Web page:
- Adequate, relevant and not excessive;
- Accurate and up to date;
- Held no longer than necessary;
- Processed in accordance with the rights of the data subjects;
- Kept secure; and
- Not transferred outside of the European Economic Area (the "EEA") without adequate data protection safeguards being in place in the country to which it is being transferred.
- The individual has given consent to the processing of his/her data;
- The processing is necessary for the performance of a contract with the individual;
- The processing is required under a legal obligation;
- The processing is necessary to protect the vital interests of an individual or to carry out public functions; and
- The processing is necessary to pursue the legitimate interests of the business (unless they are prejudicial to the interests of the individual).
Breaches of Data Privacy can result in significant fines, but most importantly for Northgate it could significantly damage its reputation resulting in loss of revenue or potential new customers.
If, despite the security measures we take to protect the personal data we hold, a breach of security occurs, it is important to deal with the breach effectively. The breach may arise from a theft, a deliberate attack on our systems, the unauthorised use of personal data by a member of staff, accidental loss, or equipment failure. In the event of a breach or suspected breach, please inform your manager, the Information Security Officer, or the Whistle-Blowing Hotline immediately, and log the breach.
However the breach occurs, management must respond to and manage the incident appropriately. We have a strategy for dealing with a breach that includes the following:
Northgate has a Data Protection Officer who is responsible for gathering and disseminating information and issues relating to information security, the Data Protection Act and other related legislation; currently this is John Richardson, Group Company Secretary.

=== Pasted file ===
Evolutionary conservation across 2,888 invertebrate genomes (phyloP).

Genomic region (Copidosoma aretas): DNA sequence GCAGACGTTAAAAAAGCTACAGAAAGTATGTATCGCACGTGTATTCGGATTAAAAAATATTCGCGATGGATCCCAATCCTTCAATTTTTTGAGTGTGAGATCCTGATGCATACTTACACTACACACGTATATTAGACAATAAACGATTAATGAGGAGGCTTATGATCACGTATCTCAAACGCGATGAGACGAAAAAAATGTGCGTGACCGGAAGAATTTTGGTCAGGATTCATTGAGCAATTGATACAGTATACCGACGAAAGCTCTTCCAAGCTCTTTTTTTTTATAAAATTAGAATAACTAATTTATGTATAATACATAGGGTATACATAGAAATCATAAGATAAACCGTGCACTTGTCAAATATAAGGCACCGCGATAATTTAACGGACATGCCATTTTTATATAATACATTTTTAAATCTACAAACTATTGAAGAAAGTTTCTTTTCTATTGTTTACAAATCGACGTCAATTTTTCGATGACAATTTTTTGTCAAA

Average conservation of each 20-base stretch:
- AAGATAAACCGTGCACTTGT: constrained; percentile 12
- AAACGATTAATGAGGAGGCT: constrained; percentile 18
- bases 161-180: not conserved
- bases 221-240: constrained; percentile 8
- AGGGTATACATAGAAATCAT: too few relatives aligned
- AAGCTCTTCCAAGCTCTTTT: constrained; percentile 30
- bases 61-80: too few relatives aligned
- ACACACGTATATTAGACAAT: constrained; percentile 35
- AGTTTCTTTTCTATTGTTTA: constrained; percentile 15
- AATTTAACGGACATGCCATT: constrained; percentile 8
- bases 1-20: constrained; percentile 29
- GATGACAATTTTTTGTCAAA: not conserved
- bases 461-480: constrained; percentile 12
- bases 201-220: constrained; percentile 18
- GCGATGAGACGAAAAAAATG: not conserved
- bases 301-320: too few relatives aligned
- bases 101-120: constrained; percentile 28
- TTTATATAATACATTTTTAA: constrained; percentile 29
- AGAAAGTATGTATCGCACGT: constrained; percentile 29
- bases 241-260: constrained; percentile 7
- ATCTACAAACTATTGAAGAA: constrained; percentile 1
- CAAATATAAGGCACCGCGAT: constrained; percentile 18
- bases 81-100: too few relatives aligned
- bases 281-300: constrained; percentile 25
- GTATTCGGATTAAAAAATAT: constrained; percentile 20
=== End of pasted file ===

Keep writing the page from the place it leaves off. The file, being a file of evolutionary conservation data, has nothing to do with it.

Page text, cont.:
- a recovery plan, including damage limitation;
- conducting an assessment of the risks associated with the breach;
- informing the appropriate people and organisations that the breach has occurred; and
- reviewing our response and updating our information security procedures.
Northgate has a Data Protection Steering Committee (DPSG) which consists of representatives from all divisions of the Group and legal representatives from each of the four geographical regions (UK, EMEA, US and APAC). The DPSG members act as the point of contact for all communications and issues relating to information security, Data Privacy, and other related legislation within their region.
How to raise a concern
- If you have any doubt or concern about any situation relating to the policy, seek guidance from your manager before doing or omitting to do anything that could compromise your position.
- You may also use the Whistle Blowing Hotline: email@example.com.
- If any manager should require further guidance on a specific case then this should be referred to a member of the DPSG.